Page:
Cup Watch

There was a time when getting your hands on the wheel of a U.S. America’s Cup boat was almost the same as saying, yes, I’ve won a Star Class world championship. Think Bill “Ficker Is Quicker” Ficker, Dennis Conner, Tom Blackaller, Buddy Melges. 
The question keeps coming up, but the answer to “How do I watch the Cup?” is simple. San Francisco Bay is a natural arena. You can see “something” from almost anywhere. The other part of the answer is this: follow the broadcast.
Thursday will be “Judgment Day Two” on San Francisco Bay. 

Legal Headaches

by Sail Staff, Posted April 15, 2008
Am I the only one who gets a headache when I hear the words “America’s Cup” coupled with the word “court”? I highly doubt it, especially given the massive success that was the 32nd Cup, and the resounding flop that has thus far been the experience of the 33rd Cup’s pre-dance ritual. Today’s head banger is compliments of the Socit Nautique de Genve (SNG) and Alinghi, who proposed
I had a couple more of those conversations today.They start with someone asking, “Are you going to Valencia?”Yep.“What’s it gonna be like?”Darned if I know.At this point in ‘07 I was long since pre-registered at the America’s Cup Media Center, which may or may not now exist. The building, yes, but no authority has put itself forward advising me how, as foreign
There is much to be absorbed in Monday’s announcements by the Defender and the Challenger of Record for America’s Cup 34. Beyond the anticipated headliner that 72-foot, wingsailed catamarans are the platform of choice, I note that the latest documents open up some wiggle room regarding venue. Gone is the draft language stipulating that the challenger eliminations will be sailed in the waters of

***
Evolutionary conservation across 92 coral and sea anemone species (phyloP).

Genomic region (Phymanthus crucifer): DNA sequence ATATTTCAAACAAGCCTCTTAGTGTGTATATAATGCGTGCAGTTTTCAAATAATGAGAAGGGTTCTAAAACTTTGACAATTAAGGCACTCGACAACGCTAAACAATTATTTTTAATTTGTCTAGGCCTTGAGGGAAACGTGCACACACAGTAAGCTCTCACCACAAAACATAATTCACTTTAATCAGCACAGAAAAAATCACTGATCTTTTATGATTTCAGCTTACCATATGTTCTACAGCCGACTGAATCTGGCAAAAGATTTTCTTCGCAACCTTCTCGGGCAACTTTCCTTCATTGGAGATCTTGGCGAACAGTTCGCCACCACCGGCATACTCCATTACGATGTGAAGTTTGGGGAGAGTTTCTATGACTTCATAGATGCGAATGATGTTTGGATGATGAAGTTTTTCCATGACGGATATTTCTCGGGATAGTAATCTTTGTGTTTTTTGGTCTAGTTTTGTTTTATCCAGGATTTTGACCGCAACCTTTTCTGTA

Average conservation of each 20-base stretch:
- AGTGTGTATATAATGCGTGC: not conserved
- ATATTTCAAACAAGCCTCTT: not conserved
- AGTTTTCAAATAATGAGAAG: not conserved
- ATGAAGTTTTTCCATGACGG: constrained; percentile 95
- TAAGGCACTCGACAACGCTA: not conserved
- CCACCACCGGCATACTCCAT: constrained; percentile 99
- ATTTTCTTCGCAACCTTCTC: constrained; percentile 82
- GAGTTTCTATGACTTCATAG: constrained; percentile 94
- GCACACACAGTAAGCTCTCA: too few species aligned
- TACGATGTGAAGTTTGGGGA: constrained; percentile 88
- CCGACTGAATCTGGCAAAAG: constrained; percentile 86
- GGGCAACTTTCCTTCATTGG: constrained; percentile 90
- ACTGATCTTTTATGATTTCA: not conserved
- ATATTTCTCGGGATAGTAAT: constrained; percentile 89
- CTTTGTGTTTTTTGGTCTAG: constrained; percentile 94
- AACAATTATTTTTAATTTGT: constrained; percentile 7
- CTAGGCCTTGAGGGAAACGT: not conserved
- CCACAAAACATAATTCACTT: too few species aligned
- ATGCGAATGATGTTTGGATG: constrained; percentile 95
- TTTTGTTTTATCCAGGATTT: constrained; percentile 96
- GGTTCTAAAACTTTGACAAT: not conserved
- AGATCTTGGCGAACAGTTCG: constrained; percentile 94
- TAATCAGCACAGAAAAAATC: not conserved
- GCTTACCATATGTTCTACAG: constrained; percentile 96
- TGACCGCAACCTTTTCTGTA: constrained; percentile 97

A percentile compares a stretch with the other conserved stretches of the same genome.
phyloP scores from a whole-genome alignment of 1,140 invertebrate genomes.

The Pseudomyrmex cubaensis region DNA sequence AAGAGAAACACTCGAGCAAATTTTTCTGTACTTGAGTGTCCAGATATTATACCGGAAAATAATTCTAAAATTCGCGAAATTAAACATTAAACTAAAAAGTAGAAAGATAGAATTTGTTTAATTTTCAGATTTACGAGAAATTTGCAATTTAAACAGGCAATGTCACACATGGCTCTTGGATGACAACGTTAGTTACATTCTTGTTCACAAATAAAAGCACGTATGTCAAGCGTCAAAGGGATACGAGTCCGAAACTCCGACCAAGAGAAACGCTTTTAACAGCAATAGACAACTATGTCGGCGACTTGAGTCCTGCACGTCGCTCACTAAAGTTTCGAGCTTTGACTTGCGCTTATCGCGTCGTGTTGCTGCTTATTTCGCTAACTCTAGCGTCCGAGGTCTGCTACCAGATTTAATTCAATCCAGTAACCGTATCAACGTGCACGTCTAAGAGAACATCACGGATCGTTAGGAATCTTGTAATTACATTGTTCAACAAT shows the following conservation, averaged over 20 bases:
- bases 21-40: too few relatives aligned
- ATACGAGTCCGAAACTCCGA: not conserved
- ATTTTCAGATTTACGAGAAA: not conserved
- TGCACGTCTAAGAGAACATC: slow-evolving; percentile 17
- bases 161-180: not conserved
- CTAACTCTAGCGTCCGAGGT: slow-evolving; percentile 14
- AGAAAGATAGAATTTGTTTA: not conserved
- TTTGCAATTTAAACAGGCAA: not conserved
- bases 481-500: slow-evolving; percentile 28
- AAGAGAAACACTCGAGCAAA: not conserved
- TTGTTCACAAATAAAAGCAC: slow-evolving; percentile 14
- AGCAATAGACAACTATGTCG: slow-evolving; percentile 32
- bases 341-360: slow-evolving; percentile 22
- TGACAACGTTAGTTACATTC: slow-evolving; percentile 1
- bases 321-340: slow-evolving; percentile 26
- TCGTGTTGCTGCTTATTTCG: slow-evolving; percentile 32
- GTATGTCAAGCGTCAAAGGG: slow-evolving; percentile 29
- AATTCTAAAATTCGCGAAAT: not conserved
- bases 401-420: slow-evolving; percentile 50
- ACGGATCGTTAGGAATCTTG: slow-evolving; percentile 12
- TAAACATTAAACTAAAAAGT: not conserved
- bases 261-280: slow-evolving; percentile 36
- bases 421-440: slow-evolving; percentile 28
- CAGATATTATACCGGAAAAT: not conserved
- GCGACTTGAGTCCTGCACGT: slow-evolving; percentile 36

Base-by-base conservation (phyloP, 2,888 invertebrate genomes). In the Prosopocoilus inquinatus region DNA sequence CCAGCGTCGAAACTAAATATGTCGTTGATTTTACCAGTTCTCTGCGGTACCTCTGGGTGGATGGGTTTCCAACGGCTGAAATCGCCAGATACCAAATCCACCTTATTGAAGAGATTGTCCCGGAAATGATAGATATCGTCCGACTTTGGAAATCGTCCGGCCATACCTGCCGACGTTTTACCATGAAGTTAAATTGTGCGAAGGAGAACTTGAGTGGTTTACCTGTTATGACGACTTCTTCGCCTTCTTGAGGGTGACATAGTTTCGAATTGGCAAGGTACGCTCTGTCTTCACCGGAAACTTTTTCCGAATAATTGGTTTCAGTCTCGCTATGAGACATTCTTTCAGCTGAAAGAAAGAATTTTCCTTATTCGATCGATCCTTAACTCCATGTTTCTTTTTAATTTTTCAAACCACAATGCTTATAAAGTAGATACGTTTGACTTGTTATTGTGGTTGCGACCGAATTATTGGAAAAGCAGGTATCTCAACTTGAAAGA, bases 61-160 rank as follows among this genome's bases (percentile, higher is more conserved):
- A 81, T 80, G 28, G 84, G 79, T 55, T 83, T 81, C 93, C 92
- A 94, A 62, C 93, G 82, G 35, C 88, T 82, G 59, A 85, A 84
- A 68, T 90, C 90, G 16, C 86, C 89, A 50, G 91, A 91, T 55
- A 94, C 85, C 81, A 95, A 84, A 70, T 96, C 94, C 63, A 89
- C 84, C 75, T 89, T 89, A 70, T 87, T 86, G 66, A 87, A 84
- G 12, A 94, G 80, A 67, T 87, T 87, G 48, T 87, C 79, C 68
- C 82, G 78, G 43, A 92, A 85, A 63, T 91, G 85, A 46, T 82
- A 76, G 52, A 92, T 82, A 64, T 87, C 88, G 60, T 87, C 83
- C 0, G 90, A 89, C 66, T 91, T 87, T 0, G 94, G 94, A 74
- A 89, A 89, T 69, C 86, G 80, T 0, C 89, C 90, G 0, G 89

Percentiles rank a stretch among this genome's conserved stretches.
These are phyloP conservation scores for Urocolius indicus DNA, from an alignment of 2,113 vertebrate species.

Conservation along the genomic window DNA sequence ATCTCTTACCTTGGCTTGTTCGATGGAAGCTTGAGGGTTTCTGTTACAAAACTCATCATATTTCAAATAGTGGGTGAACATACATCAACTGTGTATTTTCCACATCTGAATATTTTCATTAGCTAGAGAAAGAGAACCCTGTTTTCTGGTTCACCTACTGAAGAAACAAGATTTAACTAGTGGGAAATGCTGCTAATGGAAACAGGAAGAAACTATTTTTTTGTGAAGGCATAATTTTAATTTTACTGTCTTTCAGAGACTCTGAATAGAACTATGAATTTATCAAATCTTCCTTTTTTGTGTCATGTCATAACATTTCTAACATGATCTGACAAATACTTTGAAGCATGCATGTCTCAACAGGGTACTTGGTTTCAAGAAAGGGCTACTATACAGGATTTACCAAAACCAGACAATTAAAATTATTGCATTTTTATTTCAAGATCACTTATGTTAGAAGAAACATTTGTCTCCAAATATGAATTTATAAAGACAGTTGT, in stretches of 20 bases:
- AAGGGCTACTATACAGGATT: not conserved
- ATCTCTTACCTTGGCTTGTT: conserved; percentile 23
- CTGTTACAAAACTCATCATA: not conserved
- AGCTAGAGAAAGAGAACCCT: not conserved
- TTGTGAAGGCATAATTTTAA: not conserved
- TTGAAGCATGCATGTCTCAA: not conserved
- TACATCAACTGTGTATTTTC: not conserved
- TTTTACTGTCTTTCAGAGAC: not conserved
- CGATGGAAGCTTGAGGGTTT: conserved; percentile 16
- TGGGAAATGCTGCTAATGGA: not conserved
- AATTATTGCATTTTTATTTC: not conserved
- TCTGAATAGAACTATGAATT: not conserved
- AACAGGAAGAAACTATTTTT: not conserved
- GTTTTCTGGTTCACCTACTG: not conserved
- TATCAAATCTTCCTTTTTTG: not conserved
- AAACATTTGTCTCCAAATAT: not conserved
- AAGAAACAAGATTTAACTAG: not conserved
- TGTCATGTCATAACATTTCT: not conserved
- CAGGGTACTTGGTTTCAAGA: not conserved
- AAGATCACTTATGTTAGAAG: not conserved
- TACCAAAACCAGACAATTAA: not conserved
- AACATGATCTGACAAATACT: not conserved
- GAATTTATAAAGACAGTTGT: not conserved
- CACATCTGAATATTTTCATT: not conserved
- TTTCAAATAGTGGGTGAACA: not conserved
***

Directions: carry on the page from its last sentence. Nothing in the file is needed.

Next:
The Atlantic Cup is finally here! Presented by 11th Hour Racing, the 2nd Annual Atlantic Cup, featuring a fleet of 15 red-hot Class 40 racers, begins this evening in Charleston, South Carolina. 

Oracle: Stop the Madness

by Adam Cort, Posted February 20, 2013
Call it sour grapes, but I for one am getting sick and tired of the way many sailors—pros in particular—feel it necessary to spray champagne all over the place after winning a regatta.
What was supposed to have been a waterborne extravaganza celebrating all things AC, instead resulted in a single AC 72—Emirates Team New Zealand (ETNZ)—sailing what was essentially an uncontested practice race on Sunday for points. 
Wing sails? Check. Full foiling? Check. Crash helmets? Check and check.
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